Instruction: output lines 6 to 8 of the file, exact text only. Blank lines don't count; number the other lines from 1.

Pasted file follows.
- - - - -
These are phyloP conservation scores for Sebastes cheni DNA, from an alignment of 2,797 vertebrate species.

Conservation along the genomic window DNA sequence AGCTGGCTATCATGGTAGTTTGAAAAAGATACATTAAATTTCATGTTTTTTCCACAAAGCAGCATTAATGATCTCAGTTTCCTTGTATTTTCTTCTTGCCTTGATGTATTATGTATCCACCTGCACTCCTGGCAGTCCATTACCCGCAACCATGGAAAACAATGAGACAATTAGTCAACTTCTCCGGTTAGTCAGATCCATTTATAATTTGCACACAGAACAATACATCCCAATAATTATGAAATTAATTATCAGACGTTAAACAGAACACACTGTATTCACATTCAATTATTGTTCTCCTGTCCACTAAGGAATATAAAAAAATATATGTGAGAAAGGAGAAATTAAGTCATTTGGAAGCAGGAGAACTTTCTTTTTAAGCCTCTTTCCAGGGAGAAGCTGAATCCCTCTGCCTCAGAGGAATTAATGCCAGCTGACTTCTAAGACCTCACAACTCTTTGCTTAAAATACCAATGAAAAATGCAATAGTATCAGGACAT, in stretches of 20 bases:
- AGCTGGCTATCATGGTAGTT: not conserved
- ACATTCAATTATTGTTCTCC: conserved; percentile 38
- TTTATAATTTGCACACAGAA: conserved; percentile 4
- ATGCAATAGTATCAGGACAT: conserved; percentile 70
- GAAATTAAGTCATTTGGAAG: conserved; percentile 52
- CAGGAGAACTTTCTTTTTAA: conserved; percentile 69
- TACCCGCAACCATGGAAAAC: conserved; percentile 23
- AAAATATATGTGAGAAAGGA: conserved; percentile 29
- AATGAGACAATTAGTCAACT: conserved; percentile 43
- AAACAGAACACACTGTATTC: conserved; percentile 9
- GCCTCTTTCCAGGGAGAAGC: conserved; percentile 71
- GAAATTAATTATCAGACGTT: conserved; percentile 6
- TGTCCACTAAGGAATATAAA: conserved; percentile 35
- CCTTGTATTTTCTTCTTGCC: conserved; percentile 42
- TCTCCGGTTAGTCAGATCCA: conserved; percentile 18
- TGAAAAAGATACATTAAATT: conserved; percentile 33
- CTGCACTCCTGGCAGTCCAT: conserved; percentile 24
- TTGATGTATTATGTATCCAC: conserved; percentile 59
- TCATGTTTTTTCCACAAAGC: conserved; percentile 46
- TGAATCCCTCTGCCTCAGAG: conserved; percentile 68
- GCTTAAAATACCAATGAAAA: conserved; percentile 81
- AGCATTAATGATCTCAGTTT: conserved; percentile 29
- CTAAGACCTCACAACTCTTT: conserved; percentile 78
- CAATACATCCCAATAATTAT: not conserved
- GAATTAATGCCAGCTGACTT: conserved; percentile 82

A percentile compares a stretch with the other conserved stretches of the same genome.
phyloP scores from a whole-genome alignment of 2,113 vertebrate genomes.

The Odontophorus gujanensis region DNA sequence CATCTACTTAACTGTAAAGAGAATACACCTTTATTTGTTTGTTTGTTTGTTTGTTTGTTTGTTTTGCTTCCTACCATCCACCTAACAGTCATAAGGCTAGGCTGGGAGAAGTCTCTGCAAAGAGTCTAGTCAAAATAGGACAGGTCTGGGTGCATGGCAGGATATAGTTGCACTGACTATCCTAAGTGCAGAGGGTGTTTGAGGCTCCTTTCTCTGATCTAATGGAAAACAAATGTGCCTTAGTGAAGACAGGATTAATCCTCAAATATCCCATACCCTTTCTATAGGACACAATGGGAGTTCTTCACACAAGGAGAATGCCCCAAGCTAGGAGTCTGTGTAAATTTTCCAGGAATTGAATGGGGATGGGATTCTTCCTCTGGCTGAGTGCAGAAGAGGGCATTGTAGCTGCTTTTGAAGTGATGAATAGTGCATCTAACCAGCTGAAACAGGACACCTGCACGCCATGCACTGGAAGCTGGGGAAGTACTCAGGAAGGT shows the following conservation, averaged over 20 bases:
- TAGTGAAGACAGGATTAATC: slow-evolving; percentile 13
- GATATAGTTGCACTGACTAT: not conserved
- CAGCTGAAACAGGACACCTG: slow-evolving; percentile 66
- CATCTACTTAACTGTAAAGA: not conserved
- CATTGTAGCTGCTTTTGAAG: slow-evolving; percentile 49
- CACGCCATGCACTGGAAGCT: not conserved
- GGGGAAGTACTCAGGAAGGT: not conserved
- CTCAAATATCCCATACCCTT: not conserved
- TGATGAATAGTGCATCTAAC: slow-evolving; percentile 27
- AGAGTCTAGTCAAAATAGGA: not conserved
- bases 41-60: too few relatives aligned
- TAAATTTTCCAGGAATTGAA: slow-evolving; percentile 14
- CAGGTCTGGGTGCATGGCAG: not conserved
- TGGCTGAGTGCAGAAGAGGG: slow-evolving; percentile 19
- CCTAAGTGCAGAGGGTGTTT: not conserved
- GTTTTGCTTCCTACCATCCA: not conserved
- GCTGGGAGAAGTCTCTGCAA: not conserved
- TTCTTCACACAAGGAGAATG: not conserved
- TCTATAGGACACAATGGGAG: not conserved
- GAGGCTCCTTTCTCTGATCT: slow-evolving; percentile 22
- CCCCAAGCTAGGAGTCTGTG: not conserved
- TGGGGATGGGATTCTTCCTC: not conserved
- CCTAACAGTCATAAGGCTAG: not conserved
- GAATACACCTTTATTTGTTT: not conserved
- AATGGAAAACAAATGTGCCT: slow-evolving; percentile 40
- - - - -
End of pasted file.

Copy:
- ATGCAATAGTATCAGGACAT: conserved; percentile 70
- GAAATTAAGTCATTTGGAAG: conserved; percentile 52
- CAGGAGAACTTTCTTTTTAA: conserved; percentile 69